Breaking news: Pigs can fly. And monkeys and horses too
Next time you complain about your aircraft seatmate snoring like a pig, just take a second to check he isn’t actually a pig.
New guidance from the U.S. Department of Transportation for disabled fliers says U.S. airlines must allow service animals onto planes, as long as they don’t cause a health or safety hazard.
“You must permit a service animal to accompany a passenger with a disability to the passenger's assigned seat and remain there if the animal does not obstruct the aisle or other areas,” the draft manual titled “Nondiscrimination on the Basis of Disability in Air Travel” says.
But don’t be thinking this means you can bring your backstreet alley-procured endangered parrot back into the country.
For one thing, these rules only apply to U.S. airlines and airlines under a codeshare with a U.S. airline.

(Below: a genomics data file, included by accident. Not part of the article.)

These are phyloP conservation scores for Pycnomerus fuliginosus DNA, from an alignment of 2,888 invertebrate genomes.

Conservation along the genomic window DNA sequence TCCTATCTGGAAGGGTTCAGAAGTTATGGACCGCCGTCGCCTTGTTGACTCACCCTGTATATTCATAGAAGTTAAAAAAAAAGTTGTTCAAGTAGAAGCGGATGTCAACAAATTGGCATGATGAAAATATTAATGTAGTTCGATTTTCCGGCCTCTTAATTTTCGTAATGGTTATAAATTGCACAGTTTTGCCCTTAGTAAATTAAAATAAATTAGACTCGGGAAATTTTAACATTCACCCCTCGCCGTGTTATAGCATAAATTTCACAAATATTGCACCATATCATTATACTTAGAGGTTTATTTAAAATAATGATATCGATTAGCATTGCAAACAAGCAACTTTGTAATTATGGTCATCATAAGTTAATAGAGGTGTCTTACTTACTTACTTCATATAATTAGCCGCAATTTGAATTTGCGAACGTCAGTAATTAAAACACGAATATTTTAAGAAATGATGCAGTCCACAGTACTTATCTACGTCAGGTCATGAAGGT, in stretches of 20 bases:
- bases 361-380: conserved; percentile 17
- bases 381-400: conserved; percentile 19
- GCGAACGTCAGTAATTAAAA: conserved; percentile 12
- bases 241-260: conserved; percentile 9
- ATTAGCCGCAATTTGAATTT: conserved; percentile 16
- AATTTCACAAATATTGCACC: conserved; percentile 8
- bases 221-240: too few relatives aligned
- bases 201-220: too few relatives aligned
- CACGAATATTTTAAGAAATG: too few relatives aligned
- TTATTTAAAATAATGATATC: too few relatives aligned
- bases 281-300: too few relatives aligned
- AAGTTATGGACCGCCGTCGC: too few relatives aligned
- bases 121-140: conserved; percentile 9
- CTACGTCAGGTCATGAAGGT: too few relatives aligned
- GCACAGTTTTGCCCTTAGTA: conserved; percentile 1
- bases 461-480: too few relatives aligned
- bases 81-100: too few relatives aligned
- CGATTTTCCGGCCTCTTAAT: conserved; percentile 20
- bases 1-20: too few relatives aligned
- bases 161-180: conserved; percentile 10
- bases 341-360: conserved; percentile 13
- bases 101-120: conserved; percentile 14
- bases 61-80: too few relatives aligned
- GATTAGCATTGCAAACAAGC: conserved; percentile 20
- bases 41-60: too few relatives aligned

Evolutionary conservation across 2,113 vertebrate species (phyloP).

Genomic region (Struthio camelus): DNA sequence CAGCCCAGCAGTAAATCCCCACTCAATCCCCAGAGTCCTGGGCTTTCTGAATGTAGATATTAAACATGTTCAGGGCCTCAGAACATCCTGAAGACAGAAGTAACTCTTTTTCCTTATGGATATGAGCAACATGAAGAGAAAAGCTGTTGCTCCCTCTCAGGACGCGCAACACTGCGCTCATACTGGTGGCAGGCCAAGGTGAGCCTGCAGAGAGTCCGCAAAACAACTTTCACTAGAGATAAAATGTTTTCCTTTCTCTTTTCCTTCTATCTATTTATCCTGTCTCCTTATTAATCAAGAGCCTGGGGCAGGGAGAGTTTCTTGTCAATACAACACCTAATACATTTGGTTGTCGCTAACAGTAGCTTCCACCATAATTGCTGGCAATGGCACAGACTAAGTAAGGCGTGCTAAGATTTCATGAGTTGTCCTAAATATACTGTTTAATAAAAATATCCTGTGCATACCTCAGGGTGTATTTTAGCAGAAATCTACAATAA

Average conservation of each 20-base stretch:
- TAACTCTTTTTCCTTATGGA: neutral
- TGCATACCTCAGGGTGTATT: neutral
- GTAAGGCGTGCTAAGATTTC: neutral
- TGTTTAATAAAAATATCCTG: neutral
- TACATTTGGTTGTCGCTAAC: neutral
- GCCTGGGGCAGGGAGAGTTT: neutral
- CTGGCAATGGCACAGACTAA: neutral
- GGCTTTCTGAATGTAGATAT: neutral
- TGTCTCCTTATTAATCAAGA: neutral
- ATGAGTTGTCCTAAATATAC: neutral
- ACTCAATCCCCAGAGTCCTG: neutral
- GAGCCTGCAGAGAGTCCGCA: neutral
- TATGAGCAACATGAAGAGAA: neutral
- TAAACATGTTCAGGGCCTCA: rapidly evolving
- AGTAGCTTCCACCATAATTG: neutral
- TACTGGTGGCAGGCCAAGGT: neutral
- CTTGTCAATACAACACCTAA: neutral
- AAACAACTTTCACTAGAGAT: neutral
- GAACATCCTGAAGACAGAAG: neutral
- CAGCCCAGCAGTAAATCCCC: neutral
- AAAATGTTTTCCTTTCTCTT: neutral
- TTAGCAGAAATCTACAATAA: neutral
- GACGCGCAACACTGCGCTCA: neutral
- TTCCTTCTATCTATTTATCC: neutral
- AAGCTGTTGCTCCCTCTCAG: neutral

For another, animals that aren’t fluffy and cute, like “ferrets, rodents, spiders, snakes and other reptiles” for some reason are exempt.
For another, the manual also recommends real tight verification procedures, like … a little gentle questioning.
“You may begin by asking questions about the service animal, for example, “What tasks or functions does your animal perform for you?” or “What has its training been?” the manual states.
If you’re still not sure that the guy in dark glasses with a white stick is legit, look for things like harnesses or request documentation, staff are advised.
This all sounds very PC and disability-friendly, but I’m just wondering how long before we get the headline “Deaf guy and his hearing-aid llama interrogated, harassed by TSA.”
Couple weeks? I’ll give odds.